You write that the key rule for many blitzscaling companies is to “ignore your customers.” because it’s “one of the fires that’s easier to let burn until you have finished fighting bigger, more deadly fires.” How do you justify this idea?

Well, it’s not that you always ignore your customers, but you ask yourself: “What are the key things I need to do, and what do I need to ignore in order to scale?” With PayPal, we knew that customer service email complaints were growing exponentially. We knew we could survive getting low product ratings for a while because we were still an absolutely essential service so we could focus on building out our product.

Of course, if you ignore your customer forever, you die. It’s that we were able to ignore a piece of it temporarily in order to get to a high volume and become an essential part to how payments are made on the web. Ultimately, that’s what made us valuable to customers.

Ignoring your customers forever is a recipe for death. It’s about ignoring customers in certain aspects because that’s the right way to play.

What role does culture play in blitzscaling?

Culture becomes the shorthand of how the whole company operates. Who are the folks you’re hiring? How do they work together? What are the ways you make decisions? The reason why it’s important to create a very effective culture is because it allows you to quickly define an operating, decision-making values structure for what you’re doing.

Of course, you can do culture badly, too. You have to make sure that your culture isn’t made up of people who look just like you. Your culture is a set of values on how you operate, but you have to ensure it also has the right kind of inclusive characteristics, so you have those as you scale as well.

In the case of Uber, it was a company that grew at a breakneck speed but the toxic culture caught up with it. What is the difference between what happened to Uber and what happened to Airbnb, a company that also ran through walls and clashed with regulators, competitors, and governments?

The difference was about how Uber failed to make the transition from pirate to Navy. In many ways, a lot of startups are like pirates, but to scale effectively, you need to transition to a Navy ship.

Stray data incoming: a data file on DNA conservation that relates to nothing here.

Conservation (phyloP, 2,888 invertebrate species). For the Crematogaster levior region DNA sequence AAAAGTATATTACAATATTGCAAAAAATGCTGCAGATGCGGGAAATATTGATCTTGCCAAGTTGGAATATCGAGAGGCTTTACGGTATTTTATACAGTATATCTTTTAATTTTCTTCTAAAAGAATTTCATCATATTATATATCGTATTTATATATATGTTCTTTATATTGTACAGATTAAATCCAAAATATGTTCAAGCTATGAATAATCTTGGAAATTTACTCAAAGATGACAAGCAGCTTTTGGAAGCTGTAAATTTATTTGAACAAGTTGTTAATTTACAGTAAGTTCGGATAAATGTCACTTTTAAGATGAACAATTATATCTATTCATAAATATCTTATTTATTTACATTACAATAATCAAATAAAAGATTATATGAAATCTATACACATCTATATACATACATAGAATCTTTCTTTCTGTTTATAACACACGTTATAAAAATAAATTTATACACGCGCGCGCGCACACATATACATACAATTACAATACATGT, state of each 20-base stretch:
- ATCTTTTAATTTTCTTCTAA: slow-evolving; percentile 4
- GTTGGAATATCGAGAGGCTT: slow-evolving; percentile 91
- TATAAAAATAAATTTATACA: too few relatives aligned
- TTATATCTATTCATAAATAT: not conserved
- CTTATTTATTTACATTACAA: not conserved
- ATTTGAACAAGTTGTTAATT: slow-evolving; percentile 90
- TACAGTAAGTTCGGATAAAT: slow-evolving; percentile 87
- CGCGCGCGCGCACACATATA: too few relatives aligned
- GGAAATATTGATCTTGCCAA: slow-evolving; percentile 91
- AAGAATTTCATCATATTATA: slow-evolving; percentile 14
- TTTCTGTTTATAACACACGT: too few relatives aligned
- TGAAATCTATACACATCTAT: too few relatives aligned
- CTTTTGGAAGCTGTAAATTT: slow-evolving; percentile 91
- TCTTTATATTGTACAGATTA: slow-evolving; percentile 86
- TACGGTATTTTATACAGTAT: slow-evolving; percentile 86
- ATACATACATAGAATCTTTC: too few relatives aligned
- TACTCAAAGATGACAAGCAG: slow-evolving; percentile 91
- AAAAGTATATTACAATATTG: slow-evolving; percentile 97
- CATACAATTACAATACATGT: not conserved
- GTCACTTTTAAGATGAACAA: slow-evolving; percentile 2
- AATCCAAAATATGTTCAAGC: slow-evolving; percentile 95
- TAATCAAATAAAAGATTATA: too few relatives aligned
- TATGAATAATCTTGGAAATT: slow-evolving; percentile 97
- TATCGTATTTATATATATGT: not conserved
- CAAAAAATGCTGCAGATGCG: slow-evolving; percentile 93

One of the cultural aspects is that Airbnb was struggling with regulators just like Uber. But Airbnb was saying, “We’re willing to work with you to come to a shared vision,” whereas Uber was pissed off and basically implying that, “This is the way we’re doing it, and if you don’t like it, we’re going to run around you because we don’t care.”

As opposed to trying to work with cities, Uber took the approach of, “Screw you, we’re going to do it anyway.” That “screw you” leads to a whole bunch of pirate-like behavior all the way down the management chain.

If you’re executing the blitzscaling plan, how do you know it’s working and you’re not just burning cash and experiencing regular growth?

To some degree, if you do it the smart way, you try to figure out whether your unit economics will work in the end and your organization will be a place that you can normalize after you’ve blitzscaled. You’re constantly paying attention to all those things. In terms of knowing whether you’re on track, to some degree, the simplest measure is are you able to raise the capital or are you able to bring in revenue that funds the blitzscaling?

[Venture investors are] usually pretty smart and care a lot. But that’s a test. If someone is willing to write you a check for $50 million, $100 million, or $200 million, then as long as you’re both having a genuine conversation about the business, that’ll indicate that you’re at least on track.

Similarly, you can tell when you look at the talent. Is your company becoming attractive to really high-quality talent? That’s the talent validator for blitzscaling.

And of course, you’re constantly analyzing the business, thinking about customer acquisition, and looking at the churn rate. It’s those types of signals that tell you whether you’re on track.

But by the way, you only fully know once you get close to the destination.

That can be dangerous.

Yeah. It’s scary.

This article originally appeared in the October 1, 2018 issue of Fortune.